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Are Germany and Italy finally seeing a second wave of the coronavirus?

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A street seller wearing a face mask (L) proposes straw hats to tourists outside the Colosseum monument on August 22, 2020 in Rome during the Covid-19 infection, caused by the novel coronavirus.

VINCENZO PINTO | AFP | Getty Images

As coronavirus cases began to surge in France, Spain and the U.K. this month, there were question marks over why Italy — the epicenter of Europe’s first outbreak in spring — and Germany, Europe’s largest economy, weren’t seeing similar increases.

But looking at the most recent data, it appears Italy and Germany won’t be able to avoid a second wave of the pandemic after all.

Italy’s health ministry reported 1,640 new Covid-19 cases on Wednesday, up 250 cases from the previous day. On Monday, 1,350 new cases had been reported from the previous day, showing how rapidly the number of infections are rising.

Populous regions like Campania (where Naples is located), Lazio (where Rome is located) and Tuscany (the region where Europe’s first outbreak emerged), have all seen sharp rises in recent days, health ministry data shows.

An increase in the number of tests being carried out could account for the rise, with ANSA news agency citing the health ministry as stating that 103,696 swab tests were taken Wednesday, around 16,000 more than Tuesday and the highest number in Italy in a single day since the start of the pandemic.

Nonetheless, as Italy’s neighbors France (which has reported more than 10,000 new daily cases several times since Saturday) and Spain (which has a similar 7-day average) have experienced before it, the data shows Italy is starting to see cases rise.  Further afield, the number of daily reported coronavirus cases in the U.K. has jumped by a quarter in the past day, according to the BBC. The U.K. reported 6,178 cases Wednesday, up by 1,252 since Tuesday when further national measures, including the early closure of hospitality venues, was announced to try to quell the rise.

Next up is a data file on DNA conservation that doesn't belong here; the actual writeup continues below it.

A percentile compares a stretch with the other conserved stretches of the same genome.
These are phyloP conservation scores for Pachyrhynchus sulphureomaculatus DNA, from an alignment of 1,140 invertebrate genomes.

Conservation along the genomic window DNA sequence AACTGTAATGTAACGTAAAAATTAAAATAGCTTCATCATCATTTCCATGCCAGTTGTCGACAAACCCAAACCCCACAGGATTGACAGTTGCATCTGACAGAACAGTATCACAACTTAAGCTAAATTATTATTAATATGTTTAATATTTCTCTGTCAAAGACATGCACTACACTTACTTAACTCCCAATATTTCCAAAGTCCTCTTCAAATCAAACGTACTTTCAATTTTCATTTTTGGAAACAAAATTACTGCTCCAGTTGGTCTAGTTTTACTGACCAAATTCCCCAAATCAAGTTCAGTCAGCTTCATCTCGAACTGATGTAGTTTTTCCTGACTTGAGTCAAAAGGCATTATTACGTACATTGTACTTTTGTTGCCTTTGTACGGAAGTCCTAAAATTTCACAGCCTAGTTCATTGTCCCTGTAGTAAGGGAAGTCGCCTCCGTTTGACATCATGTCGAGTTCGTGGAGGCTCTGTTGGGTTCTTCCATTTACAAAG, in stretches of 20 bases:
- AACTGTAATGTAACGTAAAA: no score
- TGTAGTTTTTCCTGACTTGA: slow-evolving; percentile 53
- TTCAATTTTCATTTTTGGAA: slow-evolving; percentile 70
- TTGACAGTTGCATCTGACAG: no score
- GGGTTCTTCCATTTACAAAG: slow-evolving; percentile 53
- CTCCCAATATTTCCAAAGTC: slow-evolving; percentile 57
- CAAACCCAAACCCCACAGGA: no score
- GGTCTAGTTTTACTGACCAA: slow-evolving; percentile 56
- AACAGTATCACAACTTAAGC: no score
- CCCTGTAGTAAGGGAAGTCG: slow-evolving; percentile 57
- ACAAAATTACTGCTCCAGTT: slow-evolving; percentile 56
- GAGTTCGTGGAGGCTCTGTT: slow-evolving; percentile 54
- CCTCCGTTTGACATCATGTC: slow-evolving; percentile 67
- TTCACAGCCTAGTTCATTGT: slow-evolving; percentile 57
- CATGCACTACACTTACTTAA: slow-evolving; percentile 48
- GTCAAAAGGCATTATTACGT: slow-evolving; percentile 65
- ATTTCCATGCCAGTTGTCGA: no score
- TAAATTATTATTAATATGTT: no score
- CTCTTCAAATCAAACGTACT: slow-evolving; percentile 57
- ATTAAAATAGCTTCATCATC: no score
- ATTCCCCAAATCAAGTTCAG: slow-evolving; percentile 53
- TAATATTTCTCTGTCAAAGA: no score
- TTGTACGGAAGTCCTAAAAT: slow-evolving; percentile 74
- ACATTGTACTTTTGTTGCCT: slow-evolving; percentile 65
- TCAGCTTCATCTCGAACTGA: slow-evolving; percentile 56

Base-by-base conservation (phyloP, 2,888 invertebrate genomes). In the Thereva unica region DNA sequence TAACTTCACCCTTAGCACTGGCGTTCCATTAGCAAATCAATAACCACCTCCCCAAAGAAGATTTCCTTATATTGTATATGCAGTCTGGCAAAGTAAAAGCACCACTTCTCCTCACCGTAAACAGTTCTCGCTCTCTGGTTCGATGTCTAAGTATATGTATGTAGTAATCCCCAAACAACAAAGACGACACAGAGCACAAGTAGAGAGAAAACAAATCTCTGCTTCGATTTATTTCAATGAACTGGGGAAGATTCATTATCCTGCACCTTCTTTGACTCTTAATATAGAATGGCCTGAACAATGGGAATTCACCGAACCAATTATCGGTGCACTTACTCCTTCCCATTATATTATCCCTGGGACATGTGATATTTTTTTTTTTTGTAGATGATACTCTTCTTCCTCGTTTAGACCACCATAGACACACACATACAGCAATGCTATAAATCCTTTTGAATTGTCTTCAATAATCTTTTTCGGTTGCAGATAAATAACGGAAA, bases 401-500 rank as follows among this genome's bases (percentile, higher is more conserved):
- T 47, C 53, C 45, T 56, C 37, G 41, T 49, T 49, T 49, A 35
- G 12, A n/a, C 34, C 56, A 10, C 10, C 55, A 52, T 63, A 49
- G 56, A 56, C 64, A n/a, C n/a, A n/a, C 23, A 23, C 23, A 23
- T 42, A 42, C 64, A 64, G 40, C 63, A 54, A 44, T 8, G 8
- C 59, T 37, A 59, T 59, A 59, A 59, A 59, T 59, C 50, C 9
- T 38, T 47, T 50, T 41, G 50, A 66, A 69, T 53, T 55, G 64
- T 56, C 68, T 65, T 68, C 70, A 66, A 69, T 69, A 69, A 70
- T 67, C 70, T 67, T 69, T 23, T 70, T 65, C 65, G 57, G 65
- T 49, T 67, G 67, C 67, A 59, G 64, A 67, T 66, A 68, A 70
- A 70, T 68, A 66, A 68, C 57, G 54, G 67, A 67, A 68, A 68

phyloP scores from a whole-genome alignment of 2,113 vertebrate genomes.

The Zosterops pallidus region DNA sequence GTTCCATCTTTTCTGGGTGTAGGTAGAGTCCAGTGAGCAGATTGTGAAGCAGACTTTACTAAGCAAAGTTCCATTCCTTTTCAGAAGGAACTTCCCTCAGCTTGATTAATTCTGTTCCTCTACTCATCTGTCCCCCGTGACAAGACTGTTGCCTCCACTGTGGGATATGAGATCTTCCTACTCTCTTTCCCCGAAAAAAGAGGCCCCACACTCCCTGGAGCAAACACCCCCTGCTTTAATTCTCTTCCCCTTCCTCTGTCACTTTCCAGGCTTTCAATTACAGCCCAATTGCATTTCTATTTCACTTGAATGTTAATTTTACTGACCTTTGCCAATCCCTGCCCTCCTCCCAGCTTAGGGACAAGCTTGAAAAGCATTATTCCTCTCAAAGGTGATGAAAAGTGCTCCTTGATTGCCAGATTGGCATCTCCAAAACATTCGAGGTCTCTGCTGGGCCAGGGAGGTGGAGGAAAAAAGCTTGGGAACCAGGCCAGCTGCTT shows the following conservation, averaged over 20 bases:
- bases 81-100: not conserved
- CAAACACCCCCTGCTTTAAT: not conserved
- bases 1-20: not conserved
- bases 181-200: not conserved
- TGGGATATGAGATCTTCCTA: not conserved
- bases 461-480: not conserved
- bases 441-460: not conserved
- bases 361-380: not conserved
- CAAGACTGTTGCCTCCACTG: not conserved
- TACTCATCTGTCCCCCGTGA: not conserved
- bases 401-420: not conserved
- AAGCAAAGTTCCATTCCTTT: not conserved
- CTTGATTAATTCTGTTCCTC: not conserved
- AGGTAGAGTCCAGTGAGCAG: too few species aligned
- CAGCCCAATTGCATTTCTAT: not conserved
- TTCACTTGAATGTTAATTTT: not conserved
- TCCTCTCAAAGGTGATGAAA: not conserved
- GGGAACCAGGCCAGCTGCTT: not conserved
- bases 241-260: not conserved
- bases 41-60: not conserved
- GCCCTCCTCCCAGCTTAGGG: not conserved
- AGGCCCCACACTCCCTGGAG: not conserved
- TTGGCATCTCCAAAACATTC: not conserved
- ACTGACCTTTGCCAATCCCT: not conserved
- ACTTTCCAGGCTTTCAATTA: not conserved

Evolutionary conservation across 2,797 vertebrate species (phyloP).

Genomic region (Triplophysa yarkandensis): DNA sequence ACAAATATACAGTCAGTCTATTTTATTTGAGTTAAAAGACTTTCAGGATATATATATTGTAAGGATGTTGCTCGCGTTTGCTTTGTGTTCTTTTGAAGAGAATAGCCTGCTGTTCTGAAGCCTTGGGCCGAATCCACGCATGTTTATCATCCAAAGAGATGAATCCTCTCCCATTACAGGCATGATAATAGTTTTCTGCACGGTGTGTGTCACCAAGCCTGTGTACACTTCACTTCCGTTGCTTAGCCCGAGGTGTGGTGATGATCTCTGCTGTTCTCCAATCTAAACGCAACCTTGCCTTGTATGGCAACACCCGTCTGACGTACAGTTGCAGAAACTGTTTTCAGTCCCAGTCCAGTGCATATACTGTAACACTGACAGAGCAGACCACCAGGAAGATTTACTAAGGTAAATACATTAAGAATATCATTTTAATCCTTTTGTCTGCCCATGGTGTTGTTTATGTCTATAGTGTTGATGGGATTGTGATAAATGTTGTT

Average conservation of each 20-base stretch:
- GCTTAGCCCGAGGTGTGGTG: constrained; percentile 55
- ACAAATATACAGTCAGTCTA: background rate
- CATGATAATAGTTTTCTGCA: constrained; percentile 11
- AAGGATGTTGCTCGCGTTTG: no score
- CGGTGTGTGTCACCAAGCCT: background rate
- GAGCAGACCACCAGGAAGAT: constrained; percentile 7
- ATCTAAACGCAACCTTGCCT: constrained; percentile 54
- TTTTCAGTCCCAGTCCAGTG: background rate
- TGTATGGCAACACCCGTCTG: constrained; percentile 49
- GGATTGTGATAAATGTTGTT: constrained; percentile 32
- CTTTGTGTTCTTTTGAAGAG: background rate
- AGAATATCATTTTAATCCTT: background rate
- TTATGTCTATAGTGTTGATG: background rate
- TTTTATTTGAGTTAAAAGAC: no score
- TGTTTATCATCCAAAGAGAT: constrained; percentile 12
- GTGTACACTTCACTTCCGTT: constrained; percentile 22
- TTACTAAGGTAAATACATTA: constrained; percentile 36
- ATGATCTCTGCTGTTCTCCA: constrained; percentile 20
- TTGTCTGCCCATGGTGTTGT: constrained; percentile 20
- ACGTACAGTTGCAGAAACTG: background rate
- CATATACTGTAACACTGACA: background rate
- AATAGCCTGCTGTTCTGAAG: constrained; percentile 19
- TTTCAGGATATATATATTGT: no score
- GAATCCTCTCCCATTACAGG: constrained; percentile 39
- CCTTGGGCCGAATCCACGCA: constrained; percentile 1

In Germany, a country praised for its initial response to the pandemic having tracked, tested and traced widely since the start of the pandemic, infections are also rising. 

The Robert Koch Institute, Germany’s public health body monitoring the course of the epidemic there, reported on Thursday morning a further 2,143 new infections, having registered 1,769 new infections on Wednesday and 1,821 new infections the day before. Cities Munich and Hamburg are particular hotspots for the virus currently. Two government ministers went into quarantine Wednesday having been in close contact with people who tested positive for the virus.

As seen in France and Spain in recent weeks, fatalities caused by the virus thankfully appear to have remained low so far; Germany reported 19 further deaths Thursday (its total death toll is still under 10,000) and Italy reported 20 more deaths on Wednesday, from the previous day. 

While France, Spain and the U.K. have introduced more localized restrictions (such as local lockdowns in Madrid and parts of northern England), Germany and Italy are yet to re-introduce restrictive measures on the public although there are signs that politicians are starting to react to the latest developments.

German Chancellor Angela Merkel is due to meet with regional leaders next week to address the rise in infections and there is reportedly talk in Berlin of reintroducing compulsory quarantines for travelers returning from abroad, German newspaper Bild reported Thursday. In Italy too, Health Minister Roberto Speranza announced Monday that he had signed an order forcing anyone returning from Paris or any other part of France where there is “significant circulation” of the virus to be tested.